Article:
U.S. Stockholm Junior Water Prize winner identifies sulfidation as way to clean nanoparticles from wastewater
Anirudh Jain won the 2013 U.S. Stockholm Junior Water Prize (SJWP) by identifying sulfidation as a means to reduce silver nanoparticle pollution in wastewater. The Water Environment Federation (WEF; Alexandria, Va.) announced Jain as winner for his project, titled “Sulfidation as a Novel Method To Reduce Toxicity of Silver Nanoparticle Pollution.”
Jain, who is from Portland, Ore., was chosen from among 47 other state winners at the national competition, which was heldJune 14-16. His research tested the effect of increasing concentrations of a sulfidation agent on silver nanoparticles. Using five sets of silver nanoparticle samples, Jain measured nanoparticle size, surface charge, and release of silver ions. Because silver nanoparticles kill both beneficial and harmful bacteria in wastewater treatment, he exposed the five samples to Escherichia coli cultures and measured culture changes to determine overall toxicity to bacteria, according to the project report.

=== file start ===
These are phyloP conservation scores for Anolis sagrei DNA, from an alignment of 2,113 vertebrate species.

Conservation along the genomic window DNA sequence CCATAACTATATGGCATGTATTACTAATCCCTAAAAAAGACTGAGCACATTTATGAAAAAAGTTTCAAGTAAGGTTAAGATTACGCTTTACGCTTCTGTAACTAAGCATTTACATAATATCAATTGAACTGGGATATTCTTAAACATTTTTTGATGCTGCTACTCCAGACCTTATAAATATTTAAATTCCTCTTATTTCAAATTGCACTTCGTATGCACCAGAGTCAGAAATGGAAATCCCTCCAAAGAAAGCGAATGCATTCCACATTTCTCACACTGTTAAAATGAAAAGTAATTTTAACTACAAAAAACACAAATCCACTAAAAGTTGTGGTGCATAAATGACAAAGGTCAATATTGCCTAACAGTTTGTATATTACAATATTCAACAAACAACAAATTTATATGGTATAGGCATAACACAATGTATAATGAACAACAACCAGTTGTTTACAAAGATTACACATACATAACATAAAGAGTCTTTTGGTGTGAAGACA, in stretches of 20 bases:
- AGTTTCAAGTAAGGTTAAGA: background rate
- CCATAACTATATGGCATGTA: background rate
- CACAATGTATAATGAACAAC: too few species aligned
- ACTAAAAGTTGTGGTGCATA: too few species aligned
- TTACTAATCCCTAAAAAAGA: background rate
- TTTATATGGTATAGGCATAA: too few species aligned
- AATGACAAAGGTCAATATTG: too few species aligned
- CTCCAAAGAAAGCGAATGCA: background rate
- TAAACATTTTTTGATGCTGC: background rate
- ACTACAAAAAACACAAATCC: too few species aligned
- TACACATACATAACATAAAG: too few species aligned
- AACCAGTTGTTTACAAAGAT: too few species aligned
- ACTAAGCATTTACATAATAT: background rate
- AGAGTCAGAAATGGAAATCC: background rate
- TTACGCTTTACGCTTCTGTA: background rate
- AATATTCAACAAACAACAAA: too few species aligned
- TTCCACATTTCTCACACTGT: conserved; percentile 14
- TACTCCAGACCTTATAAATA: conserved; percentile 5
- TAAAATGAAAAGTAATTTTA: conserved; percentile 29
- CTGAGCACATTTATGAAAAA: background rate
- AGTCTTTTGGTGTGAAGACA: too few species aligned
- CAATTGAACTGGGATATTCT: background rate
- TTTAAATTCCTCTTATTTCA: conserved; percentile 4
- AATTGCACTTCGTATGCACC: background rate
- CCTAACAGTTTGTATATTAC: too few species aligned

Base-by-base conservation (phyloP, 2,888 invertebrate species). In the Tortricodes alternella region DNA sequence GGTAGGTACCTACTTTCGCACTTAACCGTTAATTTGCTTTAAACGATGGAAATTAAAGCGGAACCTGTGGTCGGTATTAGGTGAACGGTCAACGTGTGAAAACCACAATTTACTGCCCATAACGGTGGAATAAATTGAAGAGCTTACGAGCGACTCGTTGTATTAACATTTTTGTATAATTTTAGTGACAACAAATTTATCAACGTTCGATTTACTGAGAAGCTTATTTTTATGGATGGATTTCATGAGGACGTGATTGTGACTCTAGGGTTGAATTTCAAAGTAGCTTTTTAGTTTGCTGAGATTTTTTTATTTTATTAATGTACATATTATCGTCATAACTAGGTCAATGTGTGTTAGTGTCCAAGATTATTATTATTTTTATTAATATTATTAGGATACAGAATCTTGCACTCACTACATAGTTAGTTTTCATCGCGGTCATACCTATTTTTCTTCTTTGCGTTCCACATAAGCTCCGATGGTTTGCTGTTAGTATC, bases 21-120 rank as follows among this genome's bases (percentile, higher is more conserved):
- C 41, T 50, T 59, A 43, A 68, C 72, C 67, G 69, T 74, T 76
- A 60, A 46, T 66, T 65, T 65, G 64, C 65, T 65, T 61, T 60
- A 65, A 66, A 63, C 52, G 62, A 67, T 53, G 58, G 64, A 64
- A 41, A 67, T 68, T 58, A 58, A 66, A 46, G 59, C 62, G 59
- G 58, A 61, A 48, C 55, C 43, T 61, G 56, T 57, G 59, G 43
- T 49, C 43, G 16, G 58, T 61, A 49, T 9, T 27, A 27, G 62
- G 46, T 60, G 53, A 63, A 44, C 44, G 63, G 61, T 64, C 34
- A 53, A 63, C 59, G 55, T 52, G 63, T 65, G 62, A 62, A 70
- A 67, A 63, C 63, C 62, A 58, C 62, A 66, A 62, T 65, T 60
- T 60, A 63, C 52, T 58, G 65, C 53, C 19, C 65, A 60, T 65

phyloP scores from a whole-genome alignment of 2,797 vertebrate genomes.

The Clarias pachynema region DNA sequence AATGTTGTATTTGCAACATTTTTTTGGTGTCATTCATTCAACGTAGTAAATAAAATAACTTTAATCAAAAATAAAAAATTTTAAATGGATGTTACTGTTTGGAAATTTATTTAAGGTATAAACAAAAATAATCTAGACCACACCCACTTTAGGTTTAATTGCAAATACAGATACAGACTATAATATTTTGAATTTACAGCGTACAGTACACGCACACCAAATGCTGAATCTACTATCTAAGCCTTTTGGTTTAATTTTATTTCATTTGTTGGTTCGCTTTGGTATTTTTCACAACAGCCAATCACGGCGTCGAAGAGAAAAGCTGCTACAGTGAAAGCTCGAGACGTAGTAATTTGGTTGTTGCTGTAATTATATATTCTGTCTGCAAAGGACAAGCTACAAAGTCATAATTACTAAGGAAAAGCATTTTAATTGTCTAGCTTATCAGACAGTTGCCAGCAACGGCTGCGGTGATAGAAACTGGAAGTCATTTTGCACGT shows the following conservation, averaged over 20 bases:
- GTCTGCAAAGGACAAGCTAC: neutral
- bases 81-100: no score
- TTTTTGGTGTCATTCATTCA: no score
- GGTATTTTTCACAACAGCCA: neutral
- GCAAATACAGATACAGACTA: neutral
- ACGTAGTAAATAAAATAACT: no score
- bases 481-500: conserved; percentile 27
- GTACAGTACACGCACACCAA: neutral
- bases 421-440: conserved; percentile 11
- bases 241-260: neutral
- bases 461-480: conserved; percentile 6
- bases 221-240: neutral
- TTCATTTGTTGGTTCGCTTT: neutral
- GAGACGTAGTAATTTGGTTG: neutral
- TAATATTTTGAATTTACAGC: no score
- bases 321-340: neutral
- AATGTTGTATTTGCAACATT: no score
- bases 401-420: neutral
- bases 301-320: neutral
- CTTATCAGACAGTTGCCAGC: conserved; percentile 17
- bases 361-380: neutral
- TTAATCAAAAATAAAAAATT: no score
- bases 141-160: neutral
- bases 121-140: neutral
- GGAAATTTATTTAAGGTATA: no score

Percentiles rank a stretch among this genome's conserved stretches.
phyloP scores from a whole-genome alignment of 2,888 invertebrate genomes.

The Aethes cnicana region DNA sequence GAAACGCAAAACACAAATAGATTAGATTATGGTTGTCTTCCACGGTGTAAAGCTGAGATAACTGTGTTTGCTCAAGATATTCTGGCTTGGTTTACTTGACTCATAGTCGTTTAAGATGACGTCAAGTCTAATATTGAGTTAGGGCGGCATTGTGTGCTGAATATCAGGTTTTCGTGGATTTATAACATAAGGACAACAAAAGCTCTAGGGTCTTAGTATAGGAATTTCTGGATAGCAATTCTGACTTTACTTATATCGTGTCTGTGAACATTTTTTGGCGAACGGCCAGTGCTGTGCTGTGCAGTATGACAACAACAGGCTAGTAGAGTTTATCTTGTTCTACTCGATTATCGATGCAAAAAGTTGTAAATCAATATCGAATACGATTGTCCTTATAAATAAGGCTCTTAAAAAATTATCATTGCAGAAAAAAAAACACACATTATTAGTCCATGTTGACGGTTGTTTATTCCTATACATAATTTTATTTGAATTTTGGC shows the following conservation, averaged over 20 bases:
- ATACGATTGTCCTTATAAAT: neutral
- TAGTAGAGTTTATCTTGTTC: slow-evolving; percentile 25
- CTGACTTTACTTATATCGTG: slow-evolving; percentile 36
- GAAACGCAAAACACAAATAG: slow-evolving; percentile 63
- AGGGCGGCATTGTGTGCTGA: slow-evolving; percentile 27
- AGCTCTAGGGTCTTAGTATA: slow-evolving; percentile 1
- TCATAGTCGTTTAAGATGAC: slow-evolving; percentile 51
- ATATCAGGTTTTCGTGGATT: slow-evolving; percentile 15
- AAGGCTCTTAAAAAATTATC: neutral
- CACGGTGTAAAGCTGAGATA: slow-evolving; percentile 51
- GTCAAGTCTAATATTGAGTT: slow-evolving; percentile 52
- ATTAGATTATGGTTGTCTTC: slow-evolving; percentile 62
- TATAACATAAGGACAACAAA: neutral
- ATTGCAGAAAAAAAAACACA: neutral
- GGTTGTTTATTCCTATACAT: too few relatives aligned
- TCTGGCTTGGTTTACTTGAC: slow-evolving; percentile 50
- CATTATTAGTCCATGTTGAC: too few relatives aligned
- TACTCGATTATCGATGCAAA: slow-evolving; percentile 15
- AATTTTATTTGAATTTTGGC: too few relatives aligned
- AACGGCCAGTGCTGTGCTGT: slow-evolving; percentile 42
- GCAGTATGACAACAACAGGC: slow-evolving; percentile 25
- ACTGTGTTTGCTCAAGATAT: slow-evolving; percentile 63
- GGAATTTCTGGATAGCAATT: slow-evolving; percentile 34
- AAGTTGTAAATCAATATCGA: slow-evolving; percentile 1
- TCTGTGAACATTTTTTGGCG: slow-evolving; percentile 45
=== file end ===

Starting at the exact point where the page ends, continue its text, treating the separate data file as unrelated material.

Jain found that the release of silver ions and surface charge decreased and nanoparticle size increased as sulfide concentration increased, “indicating reduction in toxicity,” his research report says. Increased sulfide concentration also resulted in a decreased number of E. coli cells killed, further supporting the conclusion that exposure to sulfide reduced toxicity. These results establish that sulfidation is a “potential solution for reducing the harmful effects of nanoparticle pollution,” the report says.
For winning, Jain receives $10,000 and an all-expenses paid trip to Stockholm, where he will compete against national winners from more than 30 countries for the international SJWP prize in September. He also will have the opportunity to present his research at WEFTEC® 2013, which will be held Oct. 5-9 in Chicago.